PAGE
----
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Marketing - Overview


Marketing programs teach people how to promote and sell goods and services. Students learn about buyer behavior, pricing theory, importing, and exporting. They learn to market many types of goods and services such as clothing, banking services, and cars.

On occasion, someone has tried to sell you something you didn't want. You got a phone call at dinnertime. You found junk mail in your mailbox. Or someone pitched a product at a ridiculously high price. It was natural for you to resent these crude methods. But when you really have wanted to buy something, you've appreciated a clear advertisement that explained the features of the product. You were glad to speak to an informed salesperson. A marked-down price or a rebate made a product very affordable. What made these experiences so much better was good marketing, merchandising, and sales.

There are many careers that reward workers who can make the experience good for consumers, and who also make profits for the business. That's because money isn't being wasted on uninterested consumers, and happy customers are likely to be repeat buyers. Remember, customers buy a myriad of products and services, so you can work in fashion, recreation and tourism, electronics - the list is endless. In short, work in marketing can be your doorway to a rewarding career. According to a recent business survey, over 90 percent of corporate chief executive officers began their careers in marketing or sales.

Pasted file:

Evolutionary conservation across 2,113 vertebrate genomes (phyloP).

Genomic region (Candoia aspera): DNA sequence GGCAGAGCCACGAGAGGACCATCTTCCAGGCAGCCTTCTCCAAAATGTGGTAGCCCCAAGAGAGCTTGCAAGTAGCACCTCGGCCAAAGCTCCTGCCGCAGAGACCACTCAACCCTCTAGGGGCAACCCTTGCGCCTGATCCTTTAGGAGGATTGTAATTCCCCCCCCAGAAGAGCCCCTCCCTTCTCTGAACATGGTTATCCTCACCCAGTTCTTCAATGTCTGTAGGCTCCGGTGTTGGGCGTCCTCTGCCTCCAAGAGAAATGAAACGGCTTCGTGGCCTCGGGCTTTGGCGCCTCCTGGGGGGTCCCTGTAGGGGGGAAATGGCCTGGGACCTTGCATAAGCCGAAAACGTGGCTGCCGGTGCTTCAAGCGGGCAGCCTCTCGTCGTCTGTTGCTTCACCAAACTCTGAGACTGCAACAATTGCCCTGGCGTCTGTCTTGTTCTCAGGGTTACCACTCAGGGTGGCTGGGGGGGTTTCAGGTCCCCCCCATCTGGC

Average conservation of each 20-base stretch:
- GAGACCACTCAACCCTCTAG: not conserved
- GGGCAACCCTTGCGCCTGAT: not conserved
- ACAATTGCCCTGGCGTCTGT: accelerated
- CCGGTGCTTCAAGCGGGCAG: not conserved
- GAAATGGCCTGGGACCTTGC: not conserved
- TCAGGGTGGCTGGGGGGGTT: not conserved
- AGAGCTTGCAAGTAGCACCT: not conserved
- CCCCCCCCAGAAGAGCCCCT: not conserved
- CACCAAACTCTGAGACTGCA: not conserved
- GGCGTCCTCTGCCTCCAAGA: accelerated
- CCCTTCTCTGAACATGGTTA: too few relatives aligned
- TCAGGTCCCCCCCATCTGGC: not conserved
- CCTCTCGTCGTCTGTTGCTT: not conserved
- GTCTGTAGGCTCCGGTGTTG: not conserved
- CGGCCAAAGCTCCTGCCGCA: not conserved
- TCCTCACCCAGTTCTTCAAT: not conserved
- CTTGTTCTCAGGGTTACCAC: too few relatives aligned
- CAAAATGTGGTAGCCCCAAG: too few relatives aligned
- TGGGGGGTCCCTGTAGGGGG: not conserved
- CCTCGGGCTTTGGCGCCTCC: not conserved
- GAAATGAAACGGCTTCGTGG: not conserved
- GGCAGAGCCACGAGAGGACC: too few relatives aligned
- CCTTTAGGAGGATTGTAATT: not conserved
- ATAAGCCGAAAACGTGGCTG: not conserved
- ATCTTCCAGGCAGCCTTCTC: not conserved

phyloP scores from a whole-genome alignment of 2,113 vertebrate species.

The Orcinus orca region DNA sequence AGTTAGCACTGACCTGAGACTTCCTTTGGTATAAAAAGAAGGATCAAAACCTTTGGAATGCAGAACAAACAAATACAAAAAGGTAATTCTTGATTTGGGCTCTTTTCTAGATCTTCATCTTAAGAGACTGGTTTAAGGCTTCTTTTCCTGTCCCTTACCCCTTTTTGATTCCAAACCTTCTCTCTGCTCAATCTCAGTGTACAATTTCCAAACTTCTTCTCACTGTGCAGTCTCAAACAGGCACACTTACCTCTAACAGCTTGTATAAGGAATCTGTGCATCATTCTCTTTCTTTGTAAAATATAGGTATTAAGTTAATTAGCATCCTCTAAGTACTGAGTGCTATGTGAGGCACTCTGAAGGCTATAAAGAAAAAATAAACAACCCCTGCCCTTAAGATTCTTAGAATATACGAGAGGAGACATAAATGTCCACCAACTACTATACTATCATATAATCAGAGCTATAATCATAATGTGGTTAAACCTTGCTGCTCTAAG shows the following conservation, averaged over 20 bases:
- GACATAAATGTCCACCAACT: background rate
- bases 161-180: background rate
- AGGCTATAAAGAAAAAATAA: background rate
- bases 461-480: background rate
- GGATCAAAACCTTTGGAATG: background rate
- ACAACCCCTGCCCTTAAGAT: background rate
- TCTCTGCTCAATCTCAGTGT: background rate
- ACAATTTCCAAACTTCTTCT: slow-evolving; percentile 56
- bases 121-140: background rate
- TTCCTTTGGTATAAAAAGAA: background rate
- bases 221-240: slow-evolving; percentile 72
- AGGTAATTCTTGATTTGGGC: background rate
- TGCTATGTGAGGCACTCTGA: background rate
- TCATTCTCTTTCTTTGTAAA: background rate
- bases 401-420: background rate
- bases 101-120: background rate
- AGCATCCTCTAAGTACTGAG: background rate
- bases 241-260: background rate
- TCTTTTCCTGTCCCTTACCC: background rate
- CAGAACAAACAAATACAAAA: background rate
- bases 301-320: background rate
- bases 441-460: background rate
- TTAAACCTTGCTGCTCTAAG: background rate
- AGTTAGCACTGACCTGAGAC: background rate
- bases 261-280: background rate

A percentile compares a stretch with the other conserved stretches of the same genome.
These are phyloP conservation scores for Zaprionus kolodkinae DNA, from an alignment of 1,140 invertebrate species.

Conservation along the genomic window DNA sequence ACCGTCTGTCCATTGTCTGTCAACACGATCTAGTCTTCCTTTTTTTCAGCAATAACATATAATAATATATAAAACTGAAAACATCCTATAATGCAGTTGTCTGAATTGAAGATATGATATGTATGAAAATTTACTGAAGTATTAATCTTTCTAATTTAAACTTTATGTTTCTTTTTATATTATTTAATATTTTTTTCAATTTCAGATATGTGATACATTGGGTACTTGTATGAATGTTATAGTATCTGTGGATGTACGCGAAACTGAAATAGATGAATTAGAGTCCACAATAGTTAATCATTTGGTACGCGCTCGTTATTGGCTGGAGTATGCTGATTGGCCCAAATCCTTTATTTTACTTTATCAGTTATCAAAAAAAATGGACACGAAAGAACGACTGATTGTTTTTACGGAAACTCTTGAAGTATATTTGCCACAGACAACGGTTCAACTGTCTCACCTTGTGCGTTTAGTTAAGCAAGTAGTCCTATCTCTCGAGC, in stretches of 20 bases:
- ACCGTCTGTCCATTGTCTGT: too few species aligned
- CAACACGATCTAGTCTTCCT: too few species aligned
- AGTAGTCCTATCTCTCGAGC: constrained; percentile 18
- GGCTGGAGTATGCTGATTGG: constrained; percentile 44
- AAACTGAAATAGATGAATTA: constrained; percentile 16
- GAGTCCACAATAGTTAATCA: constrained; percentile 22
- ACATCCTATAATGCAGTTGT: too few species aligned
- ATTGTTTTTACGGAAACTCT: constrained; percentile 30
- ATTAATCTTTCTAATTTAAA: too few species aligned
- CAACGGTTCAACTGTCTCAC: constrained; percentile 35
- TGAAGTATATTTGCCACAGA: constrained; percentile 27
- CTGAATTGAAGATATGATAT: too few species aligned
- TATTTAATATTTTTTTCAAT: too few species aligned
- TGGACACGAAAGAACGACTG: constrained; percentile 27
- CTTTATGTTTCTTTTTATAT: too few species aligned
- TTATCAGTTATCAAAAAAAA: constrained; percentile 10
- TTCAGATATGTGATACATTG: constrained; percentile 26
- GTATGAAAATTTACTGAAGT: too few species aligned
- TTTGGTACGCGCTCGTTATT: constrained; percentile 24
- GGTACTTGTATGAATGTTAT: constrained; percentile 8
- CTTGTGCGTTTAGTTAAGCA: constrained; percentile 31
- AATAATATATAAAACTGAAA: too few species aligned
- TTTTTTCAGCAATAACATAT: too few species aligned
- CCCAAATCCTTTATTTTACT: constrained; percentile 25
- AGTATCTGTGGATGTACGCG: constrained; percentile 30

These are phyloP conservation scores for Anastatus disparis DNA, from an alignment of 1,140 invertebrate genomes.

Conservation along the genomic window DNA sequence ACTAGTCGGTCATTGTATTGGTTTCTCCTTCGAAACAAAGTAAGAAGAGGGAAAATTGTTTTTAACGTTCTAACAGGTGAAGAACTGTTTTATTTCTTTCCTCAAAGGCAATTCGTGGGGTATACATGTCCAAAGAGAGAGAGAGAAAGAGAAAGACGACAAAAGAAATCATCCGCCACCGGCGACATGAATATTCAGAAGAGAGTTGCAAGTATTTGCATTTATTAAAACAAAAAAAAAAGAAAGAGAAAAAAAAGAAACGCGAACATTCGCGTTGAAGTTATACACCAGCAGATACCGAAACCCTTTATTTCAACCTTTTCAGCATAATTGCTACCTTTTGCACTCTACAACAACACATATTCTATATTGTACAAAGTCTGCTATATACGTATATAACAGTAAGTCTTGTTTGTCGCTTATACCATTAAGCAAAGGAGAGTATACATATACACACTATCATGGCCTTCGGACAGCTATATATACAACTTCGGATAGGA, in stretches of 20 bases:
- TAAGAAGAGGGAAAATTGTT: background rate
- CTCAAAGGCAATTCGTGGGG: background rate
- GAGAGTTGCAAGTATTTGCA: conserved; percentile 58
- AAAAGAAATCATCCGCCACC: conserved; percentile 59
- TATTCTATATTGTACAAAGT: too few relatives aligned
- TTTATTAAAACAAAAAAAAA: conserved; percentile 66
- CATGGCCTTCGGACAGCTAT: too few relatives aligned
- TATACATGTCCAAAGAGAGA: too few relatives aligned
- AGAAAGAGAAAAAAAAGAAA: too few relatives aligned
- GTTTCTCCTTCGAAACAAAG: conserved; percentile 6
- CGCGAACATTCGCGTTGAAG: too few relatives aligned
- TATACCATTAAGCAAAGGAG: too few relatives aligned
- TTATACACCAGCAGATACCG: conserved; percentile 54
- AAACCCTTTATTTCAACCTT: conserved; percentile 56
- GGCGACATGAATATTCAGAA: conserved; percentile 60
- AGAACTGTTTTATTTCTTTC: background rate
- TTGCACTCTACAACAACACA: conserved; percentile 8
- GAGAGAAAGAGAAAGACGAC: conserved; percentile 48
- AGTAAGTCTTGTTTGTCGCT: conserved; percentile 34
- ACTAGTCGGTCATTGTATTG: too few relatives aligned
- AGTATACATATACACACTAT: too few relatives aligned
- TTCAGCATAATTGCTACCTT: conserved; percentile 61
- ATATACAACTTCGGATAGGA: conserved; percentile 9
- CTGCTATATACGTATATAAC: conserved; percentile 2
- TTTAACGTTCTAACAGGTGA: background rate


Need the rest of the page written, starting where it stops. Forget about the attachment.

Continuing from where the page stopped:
As a student in this program, you learn about marketing and business skills. You learn statistical and research methods so that you can analyze trends in the industry. You study profiles of both consumers and the goods and services they buy. You then learn to use this information to more effectively develop promotional and advertising concepts.

You can study this field at various levels. A large number of colleges offer a two-year program. This program is likely to cover sales techniques and some of the basic business subjects, such as accounting and marketing. With the associate degree you earn, you may work as a sales representative or be trained as a retail sales manager. You also may be an assistant to a marketing research analyst or advertising specialist.

With four years of college you can earn a bachelor's degree in this field. This program will cover more business subjects and various liberal arts subjects, such as psychology. It also will give you understanding of the economic principles that determine prices. With this degree, you may be hired as a management trainee. A position in sales is often where businesses first assign management trainees. That's because an understanding of the market is important. Also, the work tasks in sales touch on many aspects of the business. The degree may get you work in the marketing research or advertising department of a firm.

Below is a list of high school courses that will help prepare you for this program of study:

• Introduction to Business
• Business Computer Applications
• Public Speaking
• Economics
• Psychology

Source: Illinois Career Information System (CIS) brought to you by Illinois Department of Employment Security.
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